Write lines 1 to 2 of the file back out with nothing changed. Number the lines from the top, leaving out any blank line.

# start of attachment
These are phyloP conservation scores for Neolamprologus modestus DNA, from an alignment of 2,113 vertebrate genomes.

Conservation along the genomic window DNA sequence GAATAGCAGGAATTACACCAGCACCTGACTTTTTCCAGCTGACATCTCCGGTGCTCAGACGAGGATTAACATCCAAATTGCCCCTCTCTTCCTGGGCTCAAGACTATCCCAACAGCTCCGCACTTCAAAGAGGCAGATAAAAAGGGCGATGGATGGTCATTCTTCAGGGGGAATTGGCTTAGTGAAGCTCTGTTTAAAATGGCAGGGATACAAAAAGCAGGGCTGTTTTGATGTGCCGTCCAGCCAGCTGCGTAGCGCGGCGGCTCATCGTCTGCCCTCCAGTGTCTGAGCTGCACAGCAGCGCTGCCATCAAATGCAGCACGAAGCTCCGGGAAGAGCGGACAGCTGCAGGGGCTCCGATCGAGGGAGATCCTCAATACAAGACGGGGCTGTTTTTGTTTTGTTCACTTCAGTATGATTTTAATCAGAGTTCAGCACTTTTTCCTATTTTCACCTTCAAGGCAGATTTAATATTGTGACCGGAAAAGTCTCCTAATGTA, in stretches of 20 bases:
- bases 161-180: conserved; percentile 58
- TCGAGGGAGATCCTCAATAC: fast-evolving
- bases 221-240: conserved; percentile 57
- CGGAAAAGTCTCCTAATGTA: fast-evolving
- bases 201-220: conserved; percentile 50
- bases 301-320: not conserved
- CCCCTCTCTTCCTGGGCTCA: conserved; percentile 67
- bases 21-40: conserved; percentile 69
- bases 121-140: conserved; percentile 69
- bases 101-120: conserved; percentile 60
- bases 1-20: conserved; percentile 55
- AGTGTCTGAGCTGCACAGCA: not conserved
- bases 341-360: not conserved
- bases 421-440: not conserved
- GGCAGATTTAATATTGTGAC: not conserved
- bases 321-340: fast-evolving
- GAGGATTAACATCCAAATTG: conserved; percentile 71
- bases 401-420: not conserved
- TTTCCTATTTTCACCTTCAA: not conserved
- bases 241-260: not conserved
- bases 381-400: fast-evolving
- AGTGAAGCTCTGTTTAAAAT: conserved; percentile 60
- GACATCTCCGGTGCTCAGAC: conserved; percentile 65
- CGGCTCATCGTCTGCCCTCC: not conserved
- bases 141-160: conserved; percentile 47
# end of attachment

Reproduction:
These are phyloP conservation scores for Neolamprologus modestus DNA, from an alignment of 2,113 vertebrate genomes.

Conservation along the genomic window DNA sequence GAATAGCAGGAATTACACCAGCACCTGACTTTTTCCAGCTGACATCTCCGGTGCTCAGACGAGGATTAACATCCAAATTGCCCCTCTCTTCCTGGGCTCAAGACTATCCCAACAGCTCCGCACTTCAAAGAGGCAGATAAAAAGGGCGATGGATGGTCATTCTTCAGGGGGAATTGGCTTAGTGAAGCTCTGTTTAAAATGGCAGGGATACAAAAAGCAGGGCTGTTTTGATGTGCCGTCCAGCCAGCTGCGTAGCGCGGCGGCTCATCGTCTGCCCTCCAGTGTCTGAGCTGCACAGCAGCGCTGCCATCAAATGCAGCACGAAGCTCCGGGAAGAGCGGACAGCTGCAGGGGCTCCGATCGAGGGAGATCCTCAATACAAGACGGGGCTGTTTTTGTTTTGTTCACTTCAGTATGATTTTAATCAGAGTTCAGCACTTTTTCCTATTTTCACCTTCAAGGCAGATTTAATATTGTGACCGGAAAAGTCTCCTAATGTA, in stretches of 20 bases: